Trending Thursday: Housing, mortgage finance getting a break from Washington?

Plus untying Fannie, Freddie and the whole Gordian knot of conservatorship

Trending Thursday is a roundup of the stories shaping the week and what’s yet to come through the weekend — also taking into account social media reaction. Think of it as a midweek Monday Morning Cup of Coffee, but with extra caffeine.

The Senate Committee on Banking, Housing and Urban Affairs just passed “The Financial Regulatory Improvement Act of 2015.”

This is a big deal for housing and mortgage finance. Among the most significant proposals in the 216-page draft bill is a requirement raising the SIFI bank threshold from $50 billion to $500 billion, altering the $10 billion threshold, and targeting specific GSE changes. This would, in effect, free smaller lenders from the heavy capital requirements and strict oversight currently enforced against the big banks. It also includes a provision increasing the $50 billion SIFI threshold to $500 billion while maintaining some degree of FSOC review.

Other proposals in the bill take aim at mortgage finance firms Fannie Mae and Freddie Mac, "systemically important" designations to non-banks and insurance industry supervision.

Additionally, the bill would require the Federal Housing Finance Agency to withdraw its proposed rule revising Federal Home Loan Bank membership requirements while GAO studies the issue, and grant credit unions parity with community banks in the definition of community financial institutions under the Federal Home Loan Bank Act.

The trades are happy with where things are going.

“We applaud committee members for moving the bill forward, and we welcome more progress being made on behalf of credit union regulatory relief,” said National Association of Federal Credit Unions President and CEO Dan Berger. “This is a positive development and a solid step forward in overcoming the regulatory overburden the credit union industry now faces. However, more needs to be done – and we are working on the development of a bipartisan approach to get the job done.” 

“We are pleased that the discussion draft has a number of provisions to provide regulatory relief to credit unions," Berger said. "We are continuing to review it and look forward to working with the chairman and committee members prior to next week's mark-up to help advance NAFCU's priorities for credit union regulatory relief."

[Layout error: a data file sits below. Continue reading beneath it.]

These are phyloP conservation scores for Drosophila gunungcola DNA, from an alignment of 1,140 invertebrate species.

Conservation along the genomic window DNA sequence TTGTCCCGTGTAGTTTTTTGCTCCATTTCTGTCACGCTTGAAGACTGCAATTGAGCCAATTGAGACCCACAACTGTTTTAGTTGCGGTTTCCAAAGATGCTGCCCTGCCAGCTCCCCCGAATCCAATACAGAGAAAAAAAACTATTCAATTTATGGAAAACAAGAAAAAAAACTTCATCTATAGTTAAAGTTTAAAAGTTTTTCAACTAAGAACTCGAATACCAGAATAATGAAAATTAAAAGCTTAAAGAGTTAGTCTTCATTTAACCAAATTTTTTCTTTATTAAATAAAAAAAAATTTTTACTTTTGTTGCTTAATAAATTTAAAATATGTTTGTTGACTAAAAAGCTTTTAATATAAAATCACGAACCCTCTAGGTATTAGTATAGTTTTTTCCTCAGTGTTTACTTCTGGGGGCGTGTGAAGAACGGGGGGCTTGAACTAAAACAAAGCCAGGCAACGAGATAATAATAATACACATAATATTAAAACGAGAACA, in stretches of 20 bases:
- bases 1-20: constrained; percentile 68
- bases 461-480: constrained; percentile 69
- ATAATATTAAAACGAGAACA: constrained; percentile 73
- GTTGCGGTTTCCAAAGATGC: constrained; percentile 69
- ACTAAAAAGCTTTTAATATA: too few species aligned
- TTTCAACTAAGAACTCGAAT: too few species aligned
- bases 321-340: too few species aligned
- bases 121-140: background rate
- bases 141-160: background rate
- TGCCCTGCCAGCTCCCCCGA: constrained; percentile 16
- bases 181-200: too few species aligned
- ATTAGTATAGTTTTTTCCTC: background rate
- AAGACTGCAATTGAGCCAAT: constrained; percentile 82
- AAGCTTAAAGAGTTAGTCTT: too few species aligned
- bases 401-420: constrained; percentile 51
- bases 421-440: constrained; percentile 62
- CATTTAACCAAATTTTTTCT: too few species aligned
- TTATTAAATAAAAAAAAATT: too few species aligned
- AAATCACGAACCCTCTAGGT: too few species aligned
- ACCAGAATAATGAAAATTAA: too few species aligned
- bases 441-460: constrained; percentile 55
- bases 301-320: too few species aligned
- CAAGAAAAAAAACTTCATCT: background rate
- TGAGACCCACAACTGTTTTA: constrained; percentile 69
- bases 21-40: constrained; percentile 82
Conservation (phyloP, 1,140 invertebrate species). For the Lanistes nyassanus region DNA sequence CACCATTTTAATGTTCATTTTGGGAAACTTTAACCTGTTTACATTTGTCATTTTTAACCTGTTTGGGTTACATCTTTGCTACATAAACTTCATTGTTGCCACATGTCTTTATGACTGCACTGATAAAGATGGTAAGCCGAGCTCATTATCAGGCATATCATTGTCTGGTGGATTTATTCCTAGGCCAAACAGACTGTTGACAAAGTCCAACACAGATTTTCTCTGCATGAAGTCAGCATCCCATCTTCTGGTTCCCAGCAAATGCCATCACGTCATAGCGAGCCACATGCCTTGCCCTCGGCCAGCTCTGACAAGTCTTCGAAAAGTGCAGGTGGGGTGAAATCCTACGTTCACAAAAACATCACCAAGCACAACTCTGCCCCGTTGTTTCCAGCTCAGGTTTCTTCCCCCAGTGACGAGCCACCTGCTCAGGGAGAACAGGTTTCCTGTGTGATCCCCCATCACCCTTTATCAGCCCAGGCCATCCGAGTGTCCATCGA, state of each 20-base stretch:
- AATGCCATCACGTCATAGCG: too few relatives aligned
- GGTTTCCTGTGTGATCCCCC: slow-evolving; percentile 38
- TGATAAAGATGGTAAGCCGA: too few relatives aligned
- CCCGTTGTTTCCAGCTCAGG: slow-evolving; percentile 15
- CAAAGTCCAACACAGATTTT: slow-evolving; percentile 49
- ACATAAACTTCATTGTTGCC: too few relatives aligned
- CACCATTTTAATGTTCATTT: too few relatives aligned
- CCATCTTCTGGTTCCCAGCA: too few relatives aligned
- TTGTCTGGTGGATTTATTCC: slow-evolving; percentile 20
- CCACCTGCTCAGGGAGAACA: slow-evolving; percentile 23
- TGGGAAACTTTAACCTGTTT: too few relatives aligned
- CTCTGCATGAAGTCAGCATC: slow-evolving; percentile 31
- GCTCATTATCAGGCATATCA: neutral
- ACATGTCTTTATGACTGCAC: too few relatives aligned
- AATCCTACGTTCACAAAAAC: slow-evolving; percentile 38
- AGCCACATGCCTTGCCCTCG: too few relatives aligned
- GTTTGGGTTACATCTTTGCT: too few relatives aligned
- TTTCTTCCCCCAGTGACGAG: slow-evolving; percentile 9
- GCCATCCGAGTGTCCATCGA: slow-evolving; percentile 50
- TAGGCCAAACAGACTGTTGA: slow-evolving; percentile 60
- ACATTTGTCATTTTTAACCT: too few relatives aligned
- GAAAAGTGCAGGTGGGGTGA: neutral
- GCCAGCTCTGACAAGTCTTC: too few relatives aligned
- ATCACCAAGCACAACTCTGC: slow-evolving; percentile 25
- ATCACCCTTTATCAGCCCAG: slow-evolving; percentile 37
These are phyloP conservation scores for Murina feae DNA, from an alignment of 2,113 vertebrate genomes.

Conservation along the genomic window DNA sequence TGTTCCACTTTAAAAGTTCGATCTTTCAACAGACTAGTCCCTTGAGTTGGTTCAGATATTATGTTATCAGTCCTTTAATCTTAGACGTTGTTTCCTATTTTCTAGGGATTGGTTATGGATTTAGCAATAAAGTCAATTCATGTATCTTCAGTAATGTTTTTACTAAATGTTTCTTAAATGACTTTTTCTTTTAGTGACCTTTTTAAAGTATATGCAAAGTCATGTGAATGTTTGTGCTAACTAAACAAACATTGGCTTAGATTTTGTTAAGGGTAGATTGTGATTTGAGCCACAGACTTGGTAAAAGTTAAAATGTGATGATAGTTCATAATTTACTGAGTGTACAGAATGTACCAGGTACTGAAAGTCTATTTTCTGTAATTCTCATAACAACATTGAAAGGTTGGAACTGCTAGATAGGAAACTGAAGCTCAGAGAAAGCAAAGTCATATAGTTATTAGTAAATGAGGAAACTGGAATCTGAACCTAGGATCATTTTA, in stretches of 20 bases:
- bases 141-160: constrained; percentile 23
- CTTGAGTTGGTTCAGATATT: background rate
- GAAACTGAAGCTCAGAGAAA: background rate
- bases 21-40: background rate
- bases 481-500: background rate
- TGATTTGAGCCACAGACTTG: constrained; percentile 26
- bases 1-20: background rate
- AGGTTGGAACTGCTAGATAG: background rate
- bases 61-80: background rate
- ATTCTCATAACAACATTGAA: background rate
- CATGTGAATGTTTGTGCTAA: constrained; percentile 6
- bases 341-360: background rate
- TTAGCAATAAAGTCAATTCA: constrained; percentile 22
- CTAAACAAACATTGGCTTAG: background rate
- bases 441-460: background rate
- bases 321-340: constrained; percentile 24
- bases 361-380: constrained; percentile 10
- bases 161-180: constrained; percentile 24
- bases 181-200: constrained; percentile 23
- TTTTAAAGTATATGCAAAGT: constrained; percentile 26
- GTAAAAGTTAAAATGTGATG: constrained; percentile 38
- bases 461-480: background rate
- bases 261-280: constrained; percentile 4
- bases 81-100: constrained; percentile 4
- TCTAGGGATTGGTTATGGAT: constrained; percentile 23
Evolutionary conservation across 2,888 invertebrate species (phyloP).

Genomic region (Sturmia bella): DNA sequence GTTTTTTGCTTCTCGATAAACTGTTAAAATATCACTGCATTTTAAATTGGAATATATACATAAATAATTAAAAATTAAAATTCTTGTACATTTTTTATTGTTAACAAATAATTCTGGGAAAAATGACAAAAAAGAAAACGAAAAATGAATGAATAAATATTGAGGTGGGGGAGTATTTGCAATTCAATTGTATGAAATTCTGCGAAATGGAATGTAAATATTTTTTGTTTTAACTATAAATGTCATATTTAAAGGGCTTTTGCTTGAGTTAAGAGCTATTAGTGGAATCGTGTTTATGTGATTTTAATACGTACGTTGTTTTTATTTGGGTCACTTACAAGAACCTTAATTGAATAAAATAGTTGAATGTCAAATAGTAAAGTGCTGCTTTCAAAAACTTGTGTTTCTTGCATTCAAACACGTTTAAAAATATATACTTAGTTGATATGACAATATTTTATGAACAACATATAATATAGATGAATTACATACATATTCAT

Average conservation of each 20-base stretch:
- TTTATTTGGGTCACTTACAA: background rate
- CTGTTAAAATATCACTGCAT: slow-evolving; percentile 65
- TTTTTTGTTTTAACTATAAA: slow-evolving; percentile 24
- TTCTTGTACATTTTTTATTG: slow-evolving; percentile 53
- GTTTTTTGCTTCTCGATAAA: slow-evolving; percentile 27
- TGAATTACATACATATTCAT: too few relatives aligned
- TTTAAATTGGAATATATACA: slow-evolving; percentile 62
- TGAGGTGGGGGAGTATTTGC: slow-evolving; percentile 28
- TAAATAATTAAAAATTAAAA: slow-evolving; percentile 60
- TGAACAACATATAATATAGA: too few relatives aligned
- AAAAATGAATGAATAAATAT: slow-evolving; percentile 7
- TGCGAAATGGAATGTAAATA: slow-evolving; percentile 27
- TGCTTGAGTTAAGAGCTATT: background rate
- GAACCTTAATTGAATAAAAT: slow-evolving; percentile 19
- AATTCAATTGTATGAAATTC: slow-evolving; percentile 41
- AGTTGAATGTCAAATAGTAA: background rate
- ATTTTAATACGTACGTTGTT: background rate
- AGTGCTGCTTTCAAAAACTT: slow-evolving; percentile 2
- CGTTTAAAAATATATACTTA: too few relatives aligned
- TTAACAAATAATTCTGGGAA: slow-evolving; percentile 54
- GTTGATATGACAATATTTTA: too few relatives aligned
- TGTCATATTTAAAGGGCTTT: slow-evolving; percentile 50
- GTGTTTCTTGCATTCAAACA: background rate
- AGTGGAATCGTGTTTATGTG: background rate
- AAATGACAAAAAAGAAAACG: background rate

Draft legislation introduced by U.S. Sen. Richard Shelby, R-Alabama, would revise mortgage rules authorized under the Dodd-Frank Wall Street Reform Act to improve borrowers’ access to credit. The bill would allow for most loans that lenders hold in portfolio to be classified as qualified mortgages for the purpose of determining their compliance with the Consumer Financial Protection Bureau’s Ability-to-Repay rule. This automatic classification would not apply to negative amortization or interest-only loans, or loans that do not comply with Dodd-Frank’s limits on prepayment penalties.

The draft would also increase the amount of loans that are eligible to be considered QM by excluding from the points and fees calculation any escrow payments the lender charges the borrower for future insurance payments. Under the Ability-to-Repay rule, no mortgage can be considered a QM if the points and fees charged on the loan exceeds 3% of the loan’s principal amount. Many lenders have argued that it is unfair for escrow payments to count toward the cap on a loan’s points and fees, since such payments are collected for the borrower’s benefit. 

Of peak interest to many lenders as the Aug. 1 deadline approaches, the draft legislation modifies Dodd’s Frank’s integrated mortgage disclosure requirements by waiving the requirement that lenders must provide borrowers three days to review amended loan disclosures if the only change made were a reduction in the borrowers’ interest rate.

Shelby’s draft also includes a number of provisions intended to set up the housing finance system for eventual reform. 

Fannie Mae and Freddie Mac would be prohibited from using any revenue they may generate from increasing their guarantee fees for any purpose besides supporting their business functions or carrying out any housing finance reform legislation that Congress may pass in the future. This would appear to prevent both Fannie Mae and Freddie Mac from contributing any revenue they generate from increased guarantee fees to the Housing Trust Fund.

Fannie Mae and Freddie Mac would also be expected to increase the amount of risk sharing they enter into with private investors by 50% each year. 

The bill would also prevent the U.S. Treasury from selling the preferred stock it currently owns in Fannie Mae and Freddie Mac until ordered to do by Congress, asserting that it is Congress’ role to reform the housing finance system. 

Pressure is building on the question of why the government is being so secretive about all matters related to the government’s takeover and profit sweep of the GSEs, and it’s in no small part due to the yeoman’s work being done by Gretchen Morgenson at the New York Times.

She spoke in Minnesota at the Society of Professional Journalists’ Page One awards and raised the interest of several journalists.

And it shouldn’t take her harangue; regardless of what one thinks of #FannieGate, the government’s actions and assertions of privilege are an affront to the ideals of open government and a free press.  

Some people get it. From the Minneapolis Post: